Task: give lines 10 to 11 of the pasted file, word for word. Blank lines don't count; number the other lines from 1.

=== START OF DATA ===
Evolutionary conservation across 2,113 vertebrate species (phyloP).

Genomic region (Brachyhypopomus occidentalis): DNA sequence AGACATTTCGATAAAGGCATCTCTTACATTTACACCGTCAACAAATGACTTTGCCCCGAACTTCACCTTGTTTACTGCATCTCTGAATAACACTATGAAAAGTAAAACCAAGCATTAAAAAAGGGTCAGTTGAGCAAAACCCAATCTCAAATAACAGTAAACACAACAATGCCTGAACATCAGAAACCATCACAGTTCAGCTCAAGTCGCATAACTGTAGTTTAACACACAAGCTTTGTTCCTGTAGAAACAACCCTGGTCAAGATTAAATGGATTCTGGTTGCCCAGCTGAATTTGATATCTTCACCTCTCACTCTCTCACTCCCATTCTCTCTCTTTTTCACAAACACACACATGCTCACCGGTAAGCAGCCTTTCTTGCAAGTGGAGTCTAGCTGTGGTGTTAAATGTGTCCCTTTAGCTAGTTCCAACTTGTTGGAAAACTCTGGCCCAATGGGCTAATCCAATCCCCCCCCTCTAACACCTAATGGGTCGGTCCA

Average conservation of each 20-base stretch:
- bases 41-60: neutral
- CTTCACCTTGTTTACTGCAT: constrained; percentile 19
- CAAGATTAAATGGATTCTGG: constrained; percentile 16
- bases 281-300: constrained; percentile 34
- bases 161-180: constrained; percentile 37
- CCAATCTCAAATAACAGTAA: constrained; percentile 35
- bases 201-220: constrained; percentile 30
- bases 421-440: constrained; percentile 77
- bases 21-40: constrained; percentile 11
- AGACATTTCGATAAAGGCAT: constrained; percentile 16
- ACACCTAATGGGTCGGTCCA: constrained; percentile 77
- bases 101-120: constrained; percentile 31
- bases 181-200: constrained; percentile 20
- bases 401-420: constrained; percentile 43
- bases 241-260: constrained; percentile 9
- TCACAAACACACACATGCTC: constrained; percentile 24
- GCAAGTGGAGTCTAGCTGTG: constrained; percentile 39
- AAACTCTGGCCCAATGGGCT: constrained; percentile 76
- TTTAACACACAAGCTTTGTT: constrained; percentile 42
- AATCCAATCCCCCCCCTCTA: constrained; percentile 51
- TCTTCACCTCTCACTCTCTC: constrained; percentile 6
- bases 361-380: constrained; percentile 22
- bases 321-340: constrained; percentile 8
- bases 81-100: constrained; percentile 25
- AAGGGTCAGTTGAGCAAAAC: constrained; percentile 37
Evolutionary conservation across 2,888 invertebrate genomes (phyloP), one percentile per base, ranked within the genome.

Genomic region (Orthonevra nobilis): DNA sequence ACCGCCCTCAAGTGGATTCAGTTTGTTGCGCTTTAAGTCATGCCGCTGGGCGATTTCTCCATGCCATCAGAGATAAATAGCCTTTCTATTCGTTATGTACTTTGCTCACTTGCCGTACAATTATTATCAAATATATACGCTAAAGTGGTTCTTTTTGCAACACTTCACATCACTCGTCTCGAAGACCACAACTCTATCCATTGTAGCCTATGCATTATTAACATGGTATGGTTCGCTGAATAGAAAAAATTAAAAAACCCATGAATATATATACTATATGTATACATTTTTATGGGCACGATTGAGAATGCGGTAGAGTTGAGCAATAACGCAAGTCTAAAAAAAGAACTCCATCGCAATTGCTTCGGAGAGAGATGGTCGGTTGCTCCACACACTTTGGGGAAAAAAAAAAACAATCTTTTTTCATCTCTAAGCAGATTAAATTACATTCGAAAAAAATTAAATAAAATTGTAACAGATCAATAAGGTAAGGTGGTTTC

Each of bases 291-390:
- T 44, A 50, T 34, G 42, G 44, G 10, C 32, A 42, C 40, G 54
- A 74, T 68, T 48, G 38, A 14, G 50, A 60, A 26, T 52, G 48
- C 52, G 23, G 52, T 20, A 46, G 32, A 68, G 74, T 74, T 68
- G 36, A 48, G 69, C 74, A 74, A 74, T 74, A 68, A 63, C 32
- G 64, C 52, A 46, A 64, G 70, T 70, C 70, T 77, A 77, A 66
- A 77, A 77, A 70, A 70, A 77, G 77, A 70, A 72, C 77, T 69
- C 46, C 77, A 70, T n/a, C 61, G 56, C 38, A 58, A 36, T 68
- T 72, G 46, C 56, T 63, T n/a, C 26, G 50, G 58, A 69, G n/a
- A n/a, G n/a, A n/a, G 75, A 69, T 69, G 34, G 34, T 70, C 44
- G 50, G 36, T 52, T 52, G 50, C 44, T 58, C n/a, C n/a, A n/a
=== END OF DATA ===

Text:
- bases 201-220: constrained; percentile 30
- bases 421-440: constrained; percentile 77